Flanked by waves of mountains and gray desert, the road leading from the Afghan capital to the ancient ruins of Mes Aynak ends abruptly at the foot of a dusty hilltop.
From that vantage point, 40 kilometers from Kabul, one can get a clear picture of Afghanistan's rich cultural past, and its efforts to generate wealth in the future.
The grounds of Mes Aynak in Logar Province is a sprawling 9,800-acre trove of Buddhist monastery ruins, statues, and tombs that sit largely preserved under layers of unexcavated earth. It is also the site of a massive Chinese-funded project to extract an increasingly valuable regional commodity -- copper.
Mes Aynak, meaning "little copper well," was the center of a Buddhist Kingdom before Islam came to Afghanistan. It is thought that monks settled here for its ample supply of copper, which brought them great wealth and allowed them to build a grand monastery.
But if copper led to the creation of the settlement, it appears now that it will also lead to its destruction.
Crucial For Economic Future
The Chinese-government-backed China Metallurgical Group Corporation made a successful bid of $3 billion for mineral rights to the site in 2008, making the project the largest foreign investment project in the country at the time.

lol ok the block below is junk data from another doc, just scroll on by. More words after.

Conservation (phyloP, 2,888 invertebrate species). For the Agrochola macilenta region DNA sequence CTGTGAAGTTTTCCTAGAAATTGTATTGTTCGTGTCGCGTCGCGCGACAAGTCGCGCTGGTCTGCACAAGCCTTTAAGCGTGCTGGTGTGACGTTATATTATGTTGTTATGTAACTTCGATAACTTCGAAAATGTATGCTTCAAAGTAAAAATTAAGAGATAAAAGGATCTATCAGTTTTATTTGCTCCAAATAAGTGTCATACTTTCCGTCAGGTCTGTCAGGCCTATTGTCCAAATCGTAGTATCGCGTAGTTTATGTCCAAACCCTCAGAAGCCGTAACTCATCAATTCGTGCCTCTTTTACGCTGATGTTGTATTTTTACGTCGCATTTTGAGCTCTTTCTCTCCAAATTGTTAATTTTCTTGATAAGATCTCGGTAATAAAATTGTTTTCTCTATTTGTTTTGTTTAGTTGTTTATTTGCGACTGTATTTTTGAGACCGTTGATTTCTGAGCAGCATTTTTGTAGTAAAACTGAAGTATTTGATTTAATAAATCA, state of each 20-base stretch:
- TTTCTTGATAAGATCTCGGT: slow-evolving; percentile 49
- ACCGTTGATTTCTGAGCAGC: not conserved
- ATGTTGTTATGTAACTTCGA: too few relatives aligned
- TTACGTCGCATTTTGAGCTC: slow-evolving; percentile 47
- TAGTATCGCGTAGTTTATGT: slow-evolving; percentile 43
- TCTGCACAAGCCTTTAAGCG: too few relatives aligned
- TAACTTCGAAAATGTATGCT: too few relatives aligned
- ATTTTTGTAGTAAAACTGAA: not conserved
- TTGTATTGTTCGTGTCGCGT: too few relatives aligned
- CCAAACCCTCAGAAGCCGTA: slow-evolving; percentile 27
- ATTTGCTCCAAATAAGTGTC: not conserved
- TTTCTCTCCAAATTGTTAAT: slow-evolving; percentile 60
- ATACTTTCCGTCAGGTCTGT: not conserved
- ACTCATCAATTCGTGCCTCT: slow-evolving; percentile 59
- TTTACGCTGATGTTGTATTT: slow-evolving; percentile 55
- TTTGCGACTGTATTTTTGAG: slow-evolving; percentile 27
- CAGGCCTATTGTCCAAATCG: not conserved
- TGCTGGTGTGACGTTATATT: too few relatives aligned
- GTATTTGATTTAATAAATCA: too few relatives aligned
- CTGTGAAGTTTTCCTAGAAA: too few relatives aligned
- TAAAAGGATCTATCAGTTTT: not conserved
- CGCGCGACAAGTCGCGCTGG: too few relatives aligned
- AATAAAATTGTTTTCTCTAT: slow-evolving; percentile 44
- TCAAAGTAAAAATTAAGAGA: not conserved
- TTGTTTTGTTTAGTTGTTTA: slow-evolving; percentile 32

With geologists estimating that 2 billion tons of copper lie beneath Mes Aynak, the development of the site is key to Afghanistan's economic future.
The deal also includes infrastructure development, including the construction of a power plant at the site, a village for workers, and a railway line from western China through Tajikistan and Afghanistan to Pakistan.
And it means that Mes Aynak, which sits on the second-largest known unexploited copper deposits in the world, is slated for destruction to make way for a massive open-cast copper mine.
Repeated attempts to reach China Metallurgical Group Corporation for comment on the company's plans were unsuccessful.
But what is known is that the company first intended to start mining in 2009, but agreed to a three-year delay for a basic excavation of the site.
Race Against Time
That deadline, which was set to expire this year, was prolonged again to 2014. Now dozens of Afghan and international archaeologists, who began excavating the site in 2009, are in a race against time to save what they can.
Haji Akbar, who heads a local committee in Logar for Mes Aynak, says efforts to unearth the historical artifacts have been intensified, with hundreds of local laborers being hired to help with the digging.
Mes Aynak holds remains of civilizations going as far back as the 3rd century B.C.
Akbar maintains that only a small portion of the huge site has so far been fully excavated. And, according to him, what has been unearthed so far is nothing short of incredible.
"The excavation in the region is going at a tremendous pace," he says. "We have even uncovered a whole city underneath the site. We have found ancient Buddha statues and jewelry."
Akbar, who heads the local committee that supervises all the excavation activities at Mes Aynak, says he is cautiously optimistic that the intensified efforts of the excavation teams can save most of the artifacts at the site before the deadline in 2014.